10/23/2012 Portland, Oregon – Pop in your mints…
A few days ago, we laid out three seemingly absurd reasons why we have decided not to vote in the upcoming elections, with the exception of city and county referendums. If you missed it, you can read our rant here:
Three Reasons why we’ve stopped voting, The Trail of Tears
In the spirit of full disclosure of our voting record, we have voted in just two of the five Presidential elections that we have been eligible to cast a vote in. Namely, in 2004, we voted for the incumbent on the indefensible reasoning of choosing the “Lesser of two evils,” for though it be the lesser, one has still chosen evil. In 2008, we wrote in Ron Paul, albeit with an overwhelming feeling of powerlessness, as write in votes are, if anything, a symbolic gesture.
In the meantime, we have dutifully filled out countless circles on scantron sheets and scanned countless pages of voter’s guides in a fruitless effort to understand, to loosely quote Joe DiMaggio as he came upon his then wife, Marilyn Monroe, striking her now famous pose as she stood over a steam grate in Times Square, “what the hell is going on around here.”
By the time the most recent ballot arrived in the mail, along with a voter’s guide which rivaled the yellow pages in size, our disillusionment for what today passes as democracy was complete. We resolved, then and there, to stop tacitly endorsing the enslavement and slaughter of persons with which we have no quarrel. We would withhold our vote.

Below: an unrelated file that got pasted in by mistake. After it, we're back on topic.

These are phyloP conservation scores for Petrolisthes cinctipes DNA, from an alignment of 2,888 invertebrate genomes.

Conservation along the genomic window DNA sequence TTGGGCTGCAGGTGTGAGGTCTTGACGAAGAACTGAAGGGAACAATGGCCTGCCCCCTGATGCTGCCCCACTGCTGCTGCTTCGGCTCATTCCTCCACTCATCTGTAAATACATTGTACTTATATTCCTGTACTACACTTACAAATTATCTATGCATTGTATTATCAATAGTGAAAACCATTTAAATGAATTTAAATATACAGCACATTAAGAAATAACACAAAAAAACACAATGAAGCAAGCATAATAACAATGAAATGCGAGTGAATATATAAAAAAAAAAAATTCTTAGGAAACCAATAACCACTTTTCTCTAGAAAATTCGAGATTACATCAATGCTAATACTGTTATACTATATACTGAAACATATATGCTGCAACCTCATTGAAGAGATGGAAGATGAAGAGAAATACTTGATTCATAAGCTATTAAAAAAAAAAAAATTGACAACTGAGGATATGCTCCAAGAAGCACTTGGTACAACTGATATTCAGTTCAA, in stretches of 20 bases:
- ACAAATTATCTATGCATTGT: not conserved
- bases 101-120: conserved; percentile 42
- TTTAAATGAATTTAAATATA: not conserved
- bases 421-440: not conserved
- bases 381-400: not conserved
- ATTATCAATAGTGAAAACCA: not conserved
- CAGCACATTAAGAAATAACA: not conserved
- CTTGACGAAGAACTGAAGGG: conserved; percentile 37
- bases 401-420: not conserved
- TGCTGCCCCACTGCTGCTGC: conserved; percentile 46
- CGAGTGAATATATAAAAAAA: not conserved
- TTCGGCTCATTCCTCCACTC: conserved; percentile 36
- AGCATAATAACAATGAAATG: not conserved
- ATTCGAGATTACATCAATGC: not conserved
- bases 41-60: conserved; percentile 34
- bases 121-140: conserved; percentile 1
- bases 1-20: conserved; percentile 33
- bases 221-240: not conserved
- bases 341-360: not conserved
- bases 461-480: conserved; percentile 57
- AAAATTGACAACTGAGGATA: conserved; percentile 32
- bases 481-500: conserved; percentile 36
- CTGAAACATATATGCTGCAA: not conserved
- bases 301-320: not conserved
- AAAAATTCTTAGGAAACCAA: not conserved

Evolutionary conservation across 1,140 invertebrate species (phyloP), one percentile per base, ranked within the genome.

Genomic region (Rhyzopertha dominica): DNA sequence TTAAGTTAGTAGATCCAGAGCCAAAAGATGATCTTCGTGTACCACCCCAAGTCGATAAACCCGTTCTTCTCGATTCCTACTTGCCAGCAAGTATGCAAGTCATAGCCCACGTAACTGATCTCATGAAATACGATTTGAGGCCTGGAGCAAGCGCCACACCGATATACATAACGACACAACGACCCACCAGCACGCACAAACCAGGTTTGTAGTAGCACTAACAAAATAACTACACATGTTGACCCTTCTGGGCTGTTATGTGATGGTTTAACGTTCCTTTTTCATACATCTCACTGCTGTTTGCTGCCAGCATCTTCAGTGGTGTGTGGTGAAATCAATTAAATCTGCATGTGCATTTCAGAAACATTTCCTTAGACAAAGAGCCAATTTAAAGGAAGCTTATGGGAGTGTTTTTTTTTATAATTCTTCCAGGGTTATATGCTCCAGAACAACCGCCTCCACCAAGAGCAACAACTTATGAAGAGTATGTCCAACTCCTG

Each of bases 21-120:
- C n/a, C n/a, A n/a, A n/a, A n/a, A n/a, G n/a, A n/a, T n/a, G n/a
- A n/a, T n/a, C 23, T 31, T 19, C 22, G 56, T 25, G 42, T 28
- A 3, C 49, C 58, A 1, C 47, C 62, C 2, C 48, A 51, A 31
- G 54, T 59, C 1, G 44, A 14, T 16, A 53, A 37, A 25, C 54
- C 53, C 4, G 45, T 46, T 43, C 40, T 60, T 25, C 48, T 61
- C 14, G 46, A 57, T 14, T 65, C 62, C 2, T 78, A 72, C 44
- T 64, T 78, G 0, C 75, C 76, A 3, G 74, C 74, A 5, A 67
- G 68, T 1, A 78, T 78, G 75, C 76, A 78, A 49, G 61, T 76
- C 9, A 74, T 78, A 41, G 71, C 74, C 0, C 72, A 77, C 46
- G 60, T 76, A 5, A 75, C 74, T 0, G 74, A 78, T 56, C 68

Given our history and our most recent resolution, it can be said that we have not exactly been the model of someone fulfilling their civic duty. Yet strangely, since coming to grips with our non-voter status, we have never slept better.
Are we alone in our disillusionment? Or is our shunning of civic responsibility something native to the American landscape? We have taken it upon ourselves, fellow taxpayer, to provide you with the shocking answer to these questions.
We began by analyzing a data set of the total US voter turnout against the corresponding voting age population (VAP) at the time. We chose the Presidential election years in the US as they are generally the election cycles which elicit the highest voter turnout. Fortunately for us, the voter turnout for the Presidential elections held from 1828 – 2008 is accessible on Wikipedia.
To arrive at the VAP totals, which were provided for the election years 1960 and later, for the prior elections (1828 – 1956), we did the simple inverse math of dividing the number of votes by the stated voter turnout percentage. This gave us a “theoretical” VAP with which to perform our analysis. We then pulled census data for each year which coincided with an election year to satisfy ourselves that our methods were sound.
Within the data set, we then broke the number of popular votes cast in each election, which is also available on Wikipedia, down three ways. Those for the candidate with the majority of votes, those cast for the one who came in second, and the combined votes for all other candidates which were counted. The counts are presented in the order of the highest number of popular votes received, not those cast by the electoral college. It is interesting to note that in four times in US History (three of which, 1876, 1888, and 2000, appear in our data set) the candidate with the highest tally of popular votes was not elected to the Presidency.